The ideas mentioned in the Aker et al. are very important, as they help address the issue of photographs not fully revealing the shape of an object. By using several photographs to form a composite image, features previously not shown can be emphasized. For some of the composite images, such as the one on the baboon skull, I found them to be unnatural with the use of lighting and shadows. However, it is the shadows that help viewers get a sense of depth in the object; we can clearly see where there are dents in the composite image. One thing I'm worried of is that when modified images such as the composite images are mistaken for real images. I also really like Ramachadran's findings. The demos done in class where spheres become holes when rotating them blew my mind away. Our brain thinks in certain ways, such as where we assume light to come from, so we can take advantage of studies in perception to make better visualizations.

Michael Cohen - Apr 27, 2011 01:41:47 am

It's always intriguing to me how difficult it is to study perceptual artifacts rigorously. I think Ramachandran does about as good a job as one can do, but he still has to resort to calling effects "stronger" and "weaker" at different orientations, and in fact some places where he saw "weaker" effects many people in class didn't see any effect... or, more insidiously, didn't see any effect until the effect was suggested. I would be interested to see some of his assertions tested cross-culturally or with young children. I took a perception class in undergrad (in the psych department) and remember reading that many of the 3D projection conventions we take for granted (isometric views, etc.) don't look 3D at all to groups who live in circular or irregularly shaped homes and don't have experience with contemporary illustrations -- they just look like flat lines on a page. I would guess that Ramachandran's spherical pop-outs are more universal, but I imagine they could also be culturally specific (or at least "stronger") to those of us who are accustomed to processing 2D projections.

Sally Ahn - Apr 27, 2011 02:16:51 am

Regarding human perception, I wonder if we would gain anything by studying the features of images that look just barely "wrong". In image manipulation systems, the advantages of seeing more details (or more informative details) of an object diminishes when the final image starts to look "infeasible," and it requires some human skills to avoid this. At what point of manipulation would an image cross this line of feasibility? I imagine such a point would be specific to the image content, but may be groups of similar photographs/images might share some features that we could use to quantify this notion of "feasibility."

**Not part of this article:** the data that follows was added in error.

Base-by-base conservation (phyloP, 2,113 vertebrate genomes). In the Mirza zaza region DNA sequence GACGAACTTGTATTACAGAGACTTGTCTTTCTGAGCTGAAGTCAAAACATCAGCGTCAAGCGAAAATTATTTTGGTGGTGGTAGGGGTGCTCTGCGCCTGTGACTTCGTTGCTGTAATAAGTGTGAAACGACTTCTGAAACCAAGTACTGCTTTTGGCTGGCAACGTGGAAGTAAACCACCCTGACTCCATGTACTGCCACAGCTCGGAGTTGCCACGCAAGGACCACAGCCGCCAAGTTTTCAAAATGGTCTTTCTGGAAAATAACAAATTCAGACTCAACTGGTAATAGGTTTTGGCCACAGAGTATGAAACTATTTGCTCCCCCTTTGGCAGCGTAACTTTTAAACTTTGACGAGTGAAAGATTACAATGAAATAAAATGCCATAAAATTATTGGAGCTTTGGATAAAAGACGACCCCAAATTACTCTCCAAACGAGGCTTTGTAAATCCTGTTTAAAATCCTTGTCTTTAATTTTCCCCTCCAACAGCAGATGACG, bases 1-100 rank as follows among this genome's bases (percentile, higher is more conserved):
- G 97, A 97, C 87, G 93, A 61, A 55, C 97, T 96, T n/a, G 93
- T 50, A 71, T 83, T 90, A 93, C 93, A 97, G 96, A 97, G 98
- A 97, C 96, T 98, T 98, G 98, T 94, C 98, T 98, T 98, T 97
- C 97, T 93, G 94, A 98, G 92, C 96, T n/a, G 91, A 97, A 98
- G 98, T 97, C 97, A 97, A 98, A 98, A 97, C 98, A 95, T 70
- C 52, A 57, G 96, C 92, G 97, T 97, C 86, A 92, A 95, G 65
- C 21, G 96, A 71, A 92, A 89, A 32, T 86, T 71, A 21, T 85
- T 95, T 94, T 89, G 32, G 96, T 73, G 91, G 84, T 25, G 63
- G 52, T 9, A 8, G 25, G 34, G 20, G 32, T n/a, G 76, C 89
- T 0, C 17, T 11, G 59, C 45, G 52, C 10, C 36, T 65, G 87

Shacked and Lischinski's paper describes a system that automatically lights 3D scenes by optimizing a set of perception-based features with the goal of creating "comprehensible, communicative" images. They use the luminance values of the image to find a lighting scheme that presents a desired distribution of the image histogram. Since the system requires a precomputed map of edge, surface, and background pixels, this step become be a bottleneck for complex objects. On the other hand, the authors note that a threshold resolution for performance speed is around 62,000 (250^2) pixels, so complex objects might not be well-suited for this system anyway. I also noticed that all of the examples are shown on a black background, but this usually isn't the case with most images we see. I wonder how the color of the background might affect our perceptions of the rendered scenes lit with this system.

Siamak Faridani - Apr 27, 2011 05:10:22 am

Ramachandran's paper made me think about how we can trick our brains to better interpret visualization. It seems to me that there is still no explanatory model for visual perception. The Light Collage paper seemed to use that a lot more but I am interested to know if we can abuse the perception model to make better visualizations. For example 3D stereograms seem to do such a job by tricking the brain to interpret a 2D image as a 3D. There are examples on the web on how optical illusion can easily mess up visualization example but I was not able to find anything on optical illusions helping the visualization.

The interesting part in the life sphere paper was where they had remade Cezanne's shading style. I think it might be interesting to do learning on different painting and try to replicate them or even more interestingly transform one style of painting to another.

Karl He - Apr 27, 2011 06:16:54 am

The topics this time tied into my reflections of the previous lecture. The techniques in conveying 3D shape focus on the apparent properties of the shape. Since it isn't possible to convey 3D on 2D in complete fashion, what becomes the most important is what the user believes is the truth about the rendering.

I like the discussion about which renderings of the same shape are more "final"- or "draft"-like. A topic discussed in 160 is the fact that lo-fi prototypes should be used because it encourages people to suggest more drastic changes.